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Extent/depth of ulcer debridement

Discussion in 'Diabetic Foot & Wound Management' started by B. Englund, Oct 19, 2008.

  1. B. Englund

    B. Englund Active Member

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    I’m currently doing my senior-year clinical rotation and noticed big differences when it comes to diabetic foot-ulcer revision/debridement between the podiatric and orthopaedic profession. We as podiatrist tend to have a more “conservative” approach where we rather debride no more then necessary and have the patient come in for treatment more regularly meanwhile the orthopaedic clinicians have a more aggressive approach where they under LA debride with quite a big margin to the boarder of the ulcer.

    Is these differences universal or is it just coincidence that I have made this observations?

    I’m also wondering if there is any research made of the outcomes between different approaches?

    what do you say about the pros/cons of the different approaches

    Hope you all have a nice Sunday

    Björn Englund
    3:rd year student
    Karolinska Institute
    Stockholm. Sweden
  2. Byron Perrin

    Byron Perrin Member

  3. LuckyLisfranc

    LuckyLisfranc Well-Known Member

    In my experience, most podiatrists are very timid and shy with surgical debridement of wounds. This is most likely because they have had next to no (surgical) training on how to do this safely and appropriately in an outpatient setting, and are more use to thinking in the midset of debridement of hyperkeratosis.

    The link to the excellent CLEAR instructional video should be an absolute must for any podiatrist to become familiar with. It is a quick, simple chairside procedure that is essential for all neuropathic, and most vascular, wounds.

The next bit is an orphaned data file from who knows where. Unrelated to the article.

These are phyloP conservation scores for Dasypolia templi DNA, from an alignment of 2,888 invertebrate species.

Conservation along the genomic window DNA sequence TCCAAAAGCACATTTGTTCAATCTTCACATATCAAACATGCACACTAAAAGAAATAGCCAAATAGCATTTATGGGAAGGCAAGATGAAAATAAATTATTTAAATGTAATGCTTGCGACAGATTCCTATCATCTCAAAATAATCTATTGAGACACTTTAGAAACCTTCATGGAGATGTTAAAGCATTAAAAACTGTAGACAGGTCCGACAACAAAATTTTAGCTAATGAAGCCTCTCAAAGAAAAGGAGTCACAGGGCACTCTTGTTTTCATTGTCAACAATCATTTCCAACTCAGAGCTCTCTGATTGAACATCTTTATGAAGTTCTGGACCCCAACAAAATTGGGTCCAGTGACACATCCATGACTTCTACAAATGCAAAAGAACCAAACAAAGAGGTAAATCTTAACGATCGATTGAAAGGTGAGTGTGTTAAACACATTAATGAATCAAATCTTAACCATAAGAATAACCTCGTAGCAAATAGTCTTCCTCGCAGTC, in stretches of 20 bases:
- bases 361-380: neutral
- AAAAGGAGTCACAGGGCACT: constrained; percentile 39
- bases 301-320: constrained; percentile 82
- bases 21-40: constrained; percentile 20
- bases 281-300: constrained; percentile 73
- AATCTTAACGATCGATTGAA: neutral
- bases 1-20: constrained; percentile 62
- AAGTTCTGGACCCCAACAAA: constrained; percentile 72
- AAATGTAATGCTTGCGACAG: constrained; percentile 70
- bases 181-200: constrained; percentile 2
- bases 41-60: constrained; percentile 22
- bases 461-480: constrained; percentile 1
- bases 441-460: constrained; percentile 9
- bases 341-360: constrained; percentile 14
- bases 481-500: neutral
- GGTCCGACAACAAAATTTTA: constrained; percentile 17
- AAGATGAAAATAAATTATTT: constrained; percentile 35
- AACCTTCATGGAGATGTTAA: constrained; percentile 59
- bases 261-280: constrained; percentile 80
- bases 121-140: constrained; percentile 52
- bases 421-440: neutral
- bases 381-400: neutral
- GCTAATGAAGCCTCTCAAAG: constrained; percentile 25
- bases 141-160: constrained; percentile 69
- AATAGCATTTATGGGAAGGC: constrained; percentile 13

Appropriate sharp wound debridement should be a core fundamental skill that all podiatrists have, but very few do.

    This is why you will see this generally done much better (and more aggressively) by an orthopaedic or vascular surgeon.

  4. Lee

    Lee Active Member

    This is highly dependant on where you work and your experience. It is my experience that podiatrists provide the most appropriate debridement from clinic to surgery. It's also dependant on the medical and vascular status of the patient, but the video's alright as an illustration for debriding a neuropathic ulcer - although they don't seem to bother about the base of the ulcer for some reason?

    Locally, nearly all diabetic foot surgery is performed by podiatric surgeons and the orthopods are happier to scope knees and reconstruct ACL's, while vascular's always on hand for angioplasties.

    :cool: :butcher:
  5. Tuckersm

    Tuckersm Well-Known Member

    While I tend to agree that agressive debridement is better, the evidence is not yet there.

    A systematic review of the effectiveness of interventions to enhance the healing of chronic ulcers of the foot in diabetes
    R. J. Hinchliffe et.al
    Diabetes Metab Res Rev 2008; 24(Suppl 1): S119–S144

  6. heleneaustin

    heleneaustin Active Member

    I have been treating a long standing, fortunately neuropathic, diabetic ulcer for some weeks now and i must admit when it first broke down and i started to debride it i was extremely worried as it seemed to me i was debriding flesh and deep tissues as well as highly vascular callus. The only thing that bothered me was how far do i go down with this debridement as i feel i could carry on quite easily to the bone. In fact i have stopped just short of this and begun to palliatively dress and pad with felt. The patient and the wound are responding well to this treatment and the wound has decreased in diametre and depth to 50% what it was. I would agree that not enough training is given to this area and i would have found it most beneficial to have seen an ortho or podiatric surgeon tackle the same, just to compare.

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